Things to keep away from your dogs this Christmas 

A whopping 3.2 million households have introduced four-legged friends to their families since the beginning of Covid-19 in the UK.

For many families, this year will be the first Christmas celebrated with their new pets.

To ensure your pets are kept safe this Christmas, here’s what NOT to feed them!

Bones

Do not ‘give your dog a bone’ this Christmas!

Cooked poultry bones in particular can break and splinter. This could ultimately cause serious internal damage or intestinal obstruction.

The RSPCA encourages dog owners to feed their pets raw, human-grade, meaty bones as they help to keep teeth and gums healthy.

If you want to avoid a trip to the vets this Christmas, I’d steer clear just in case.

Chocolate

Most people know that while chocolate is a great treat for humans, this is not the case for dogs.

Chocolate is actually toxic to dogs because it contains theobromine and caffeine.

Not all chocolate is the same when it comes to toxicity. The darker the chocolate, the more dangerous it can be.

If dogs consume a large amount of chocolate they might develop some of the following:

  • Seizures
  • Tremors
  • Heart attack
  • Irregular heart rate
  • Internal bleeding

 

Alcohol

Just like chocolate, alcohol can be extremely toxic for dogs too.

If your dog has just happened to ingest your bucks fizz this Christmas they may experience some of the following symptoms:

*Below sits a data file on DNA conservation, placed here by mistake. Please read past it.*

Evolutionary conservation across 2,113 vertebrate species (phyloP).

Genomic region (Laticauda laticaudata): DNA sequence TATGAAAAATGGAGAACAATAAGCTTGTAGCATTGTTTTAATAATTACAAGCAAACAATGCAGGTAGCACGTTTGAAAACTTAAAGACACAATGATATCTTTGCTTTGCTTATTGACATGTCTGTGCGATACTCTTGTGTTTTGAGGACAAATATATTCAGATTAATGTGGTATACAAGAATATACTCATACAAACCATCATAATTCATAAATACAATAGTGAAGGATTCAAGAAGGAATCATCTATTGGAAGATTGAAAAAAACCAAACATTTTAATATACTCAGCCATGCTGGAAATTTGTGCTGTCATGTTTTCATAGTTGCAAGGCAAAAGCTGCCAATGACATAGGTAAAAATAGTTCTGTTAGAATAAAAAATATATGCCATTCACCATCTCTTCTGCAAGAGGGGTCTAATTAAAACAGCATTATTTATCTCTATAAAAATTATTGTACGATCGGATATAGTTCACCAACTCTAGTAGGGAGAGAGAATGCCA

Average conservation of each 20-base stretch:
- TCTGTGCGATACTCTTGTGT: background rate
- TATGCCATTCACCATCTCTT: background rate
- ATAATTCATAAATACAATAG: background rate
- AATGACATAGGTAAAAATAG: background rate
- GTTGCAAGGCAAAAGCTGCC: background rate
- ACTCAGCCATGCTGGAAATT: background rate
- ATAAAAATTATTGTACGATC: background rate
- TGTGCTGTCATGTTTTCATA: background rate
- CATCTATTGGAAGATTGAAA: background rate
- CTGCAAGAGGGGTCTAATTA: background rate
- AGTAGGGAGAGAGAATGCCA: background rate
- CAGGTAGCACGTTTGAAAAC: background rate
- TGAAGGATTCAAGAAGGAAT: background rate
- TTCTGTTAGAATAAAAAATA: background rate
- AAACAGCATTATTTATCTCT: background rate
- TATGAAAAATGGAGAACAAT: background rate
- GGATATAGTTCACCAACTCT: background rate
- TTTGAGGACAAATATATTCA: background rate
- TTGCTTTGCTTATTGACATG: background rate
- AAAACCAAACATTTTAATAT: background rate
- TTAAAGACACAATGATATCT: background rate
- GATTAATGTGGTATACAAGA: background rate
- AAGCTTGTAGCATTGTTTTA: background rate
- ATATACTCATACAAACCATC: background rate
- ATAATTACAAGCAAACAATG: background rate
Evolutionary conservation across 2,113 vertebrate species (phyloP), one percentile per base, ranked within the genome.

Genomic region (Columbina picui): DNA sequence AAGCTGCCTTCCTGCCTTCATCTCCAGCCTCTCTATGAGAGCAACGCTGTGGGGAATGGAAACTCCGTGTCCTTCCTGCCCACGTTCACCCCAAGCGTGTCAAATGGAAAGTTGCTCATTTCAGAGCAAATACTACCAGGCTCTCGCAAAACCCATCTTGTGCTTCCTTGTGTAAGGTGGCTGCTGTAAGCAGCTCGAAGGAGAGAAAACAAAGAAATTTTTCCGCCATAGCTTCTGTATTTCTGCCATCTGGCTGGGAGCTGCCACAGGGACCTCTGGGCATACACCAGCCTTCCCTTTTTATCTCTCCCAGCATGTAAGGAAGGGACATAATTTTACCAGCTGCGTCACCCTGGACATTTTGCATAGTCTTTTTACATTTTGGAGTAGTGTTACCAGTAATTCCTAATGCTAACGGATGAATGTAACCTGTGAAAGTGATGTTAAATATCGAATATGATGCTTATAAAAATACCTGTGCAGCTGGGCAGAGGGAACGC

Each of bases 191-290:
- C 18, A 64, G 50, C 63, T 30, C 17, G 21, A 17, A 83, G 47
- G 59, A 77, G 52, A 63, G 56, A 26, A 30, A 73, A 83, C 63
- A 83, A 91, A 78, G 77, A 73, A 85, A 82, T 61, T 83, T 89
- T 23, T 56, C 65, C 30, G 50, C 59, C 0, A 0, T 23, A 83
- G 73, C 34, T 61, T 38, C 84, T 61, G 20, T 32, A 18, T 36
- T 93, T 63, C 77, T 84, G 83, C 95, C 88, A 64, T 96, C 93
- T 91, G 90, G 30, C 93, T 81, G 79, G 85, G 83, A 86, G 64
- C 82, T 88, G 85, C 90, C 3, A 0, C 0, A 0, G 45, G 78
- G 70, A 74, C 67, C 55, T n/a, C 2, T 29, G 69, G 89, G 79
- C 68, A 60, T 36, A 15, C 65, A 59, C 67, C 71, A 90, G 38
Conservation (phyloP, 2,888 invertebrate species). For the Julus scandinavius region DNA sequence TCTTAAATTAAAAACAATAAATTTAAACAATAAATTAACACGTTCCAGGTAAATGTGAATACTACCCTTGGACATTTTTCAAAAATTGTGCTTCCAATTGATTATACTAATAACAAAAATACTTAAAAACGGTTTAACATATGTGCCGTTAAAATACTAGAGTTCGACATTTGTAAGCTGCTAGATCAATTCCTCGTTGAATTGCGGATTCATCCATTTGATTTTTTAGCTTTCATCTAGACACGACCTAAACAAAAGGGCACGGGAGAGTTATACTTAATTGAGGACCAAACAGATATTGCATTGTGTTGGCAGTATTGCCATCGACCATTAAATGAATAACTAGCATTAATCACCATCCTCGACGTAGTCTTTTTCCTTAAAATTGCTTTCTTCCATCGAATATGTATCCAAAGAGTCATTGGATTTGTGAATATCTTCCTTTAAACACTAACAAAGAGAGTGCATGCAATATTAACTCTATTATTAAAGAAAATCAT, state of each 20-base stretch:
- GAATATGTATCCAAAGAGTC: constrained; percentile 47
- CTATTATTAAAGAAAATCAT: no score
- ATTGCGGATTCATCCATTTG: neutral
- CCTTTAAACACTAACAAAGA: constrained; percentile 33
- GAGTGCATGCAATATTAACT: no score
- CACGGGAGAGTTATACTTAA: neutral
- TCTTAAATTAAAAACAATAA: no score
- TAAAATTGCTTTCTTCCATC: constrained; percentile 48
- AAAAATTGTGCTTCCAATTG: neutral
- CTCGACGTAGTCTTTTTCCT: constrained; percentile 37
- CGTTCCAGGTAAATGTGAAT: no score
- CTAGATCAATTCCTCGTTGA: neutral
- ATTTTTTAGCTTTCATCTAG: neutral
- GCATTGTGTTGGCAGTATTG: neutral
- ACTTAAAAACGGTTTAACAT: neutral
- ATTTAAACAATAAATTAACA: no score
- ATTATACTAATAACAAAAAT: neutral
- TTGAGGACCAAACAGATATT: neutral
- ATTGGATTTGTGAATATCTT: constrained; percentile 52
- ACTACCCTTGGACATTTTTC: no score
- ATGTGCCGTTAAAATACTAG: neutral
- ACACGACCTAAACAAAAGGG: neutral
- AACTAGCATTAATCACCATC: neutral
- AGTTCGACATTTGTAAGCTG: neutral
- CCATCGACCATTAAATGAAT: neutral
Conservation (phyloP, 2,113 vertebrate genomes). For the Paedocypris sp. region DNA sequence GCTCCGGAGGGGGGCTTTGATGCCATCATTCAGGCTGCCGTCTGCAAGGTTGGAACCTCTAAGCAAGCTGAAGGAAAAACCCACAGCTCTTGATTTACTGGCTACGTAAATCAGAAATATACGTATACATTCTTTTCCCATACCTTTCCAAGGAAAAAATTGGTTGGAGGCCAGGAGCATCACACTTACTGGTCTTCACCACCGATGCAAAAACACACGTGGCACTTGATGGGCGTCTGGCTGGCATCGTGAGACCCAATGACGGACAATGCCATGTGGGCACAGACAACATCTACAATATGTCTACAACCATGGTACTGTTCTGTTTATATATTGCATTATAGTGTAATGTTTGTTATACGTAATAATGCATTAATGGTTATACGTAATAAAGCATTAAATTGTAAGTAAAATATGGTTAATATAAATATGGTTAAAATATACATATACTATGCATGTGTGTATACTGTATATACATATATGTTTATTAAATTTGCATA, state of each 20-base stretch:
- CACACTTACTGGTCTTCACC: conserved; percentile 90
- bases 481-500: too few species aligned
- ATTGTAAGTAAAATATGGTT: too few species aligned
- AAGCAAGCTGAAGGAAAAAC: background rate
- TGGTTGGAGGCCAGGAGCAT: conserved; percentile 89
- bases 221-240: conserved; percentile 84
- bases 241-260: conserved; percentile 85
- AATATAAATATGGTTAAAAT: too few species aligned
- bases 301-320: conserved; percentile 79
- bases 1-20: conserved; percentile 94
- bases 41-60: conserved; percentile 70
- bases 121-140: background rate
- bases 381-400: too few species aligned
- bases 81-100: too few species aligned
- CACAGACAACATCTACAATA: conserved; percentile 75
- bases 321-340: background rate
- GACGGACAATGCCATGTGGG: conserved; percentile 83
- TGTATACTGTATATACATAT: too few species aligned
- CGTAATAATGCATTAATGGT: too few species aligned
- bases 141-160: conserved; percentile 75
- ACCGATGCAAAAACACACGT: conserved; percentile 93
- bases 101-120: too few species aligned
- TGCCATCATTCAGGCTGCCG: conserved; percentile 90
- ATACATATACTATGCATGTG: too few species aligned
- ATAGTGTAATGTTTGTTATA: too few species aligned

• Vomiting
  • Confusion and disorientation
  • Hyperactivity
  • Staggering or general lack of coordination
  • Fainting and loss of control of bodily movements
  • Excessive drooling and salivation
  • Dehydration
  • Diarrhoea
  • Seizures

Pets 4 home says: “Alcohol poisoning or potential poisoning in your dog is a serious thing, and taking the wait and see approach is not appropriate.”

Be sure not to leave any alcoholic beverages unattended this year!

Doggy beer and pawsecco are great alcohol alternatives for dogs do they don’t miss out on anything this Christmas.

Mince pies, Christmas pudding and anything containing raisins or grapes

The traditional Christmas treat that is a mince pie can also be extremely poisonous for dogs, so make sure Santa is the only person you leave one out for!

It is not yet known why our four-legged friends can’t eat raisins, but even just the one raisin can be extremely dangerous for a small dog.

Symptoms of raisin toxicity in dogs include:

  • Vomiting
  • Diarrhoe
  • Increased urination
  • Loss of appetite
  • Bad breath
  • More severe signs are similar to kidney failure

Here’s the perfect treat for your dogs this Christmas!

 

Image Source: Jakob Owens (Unsplash)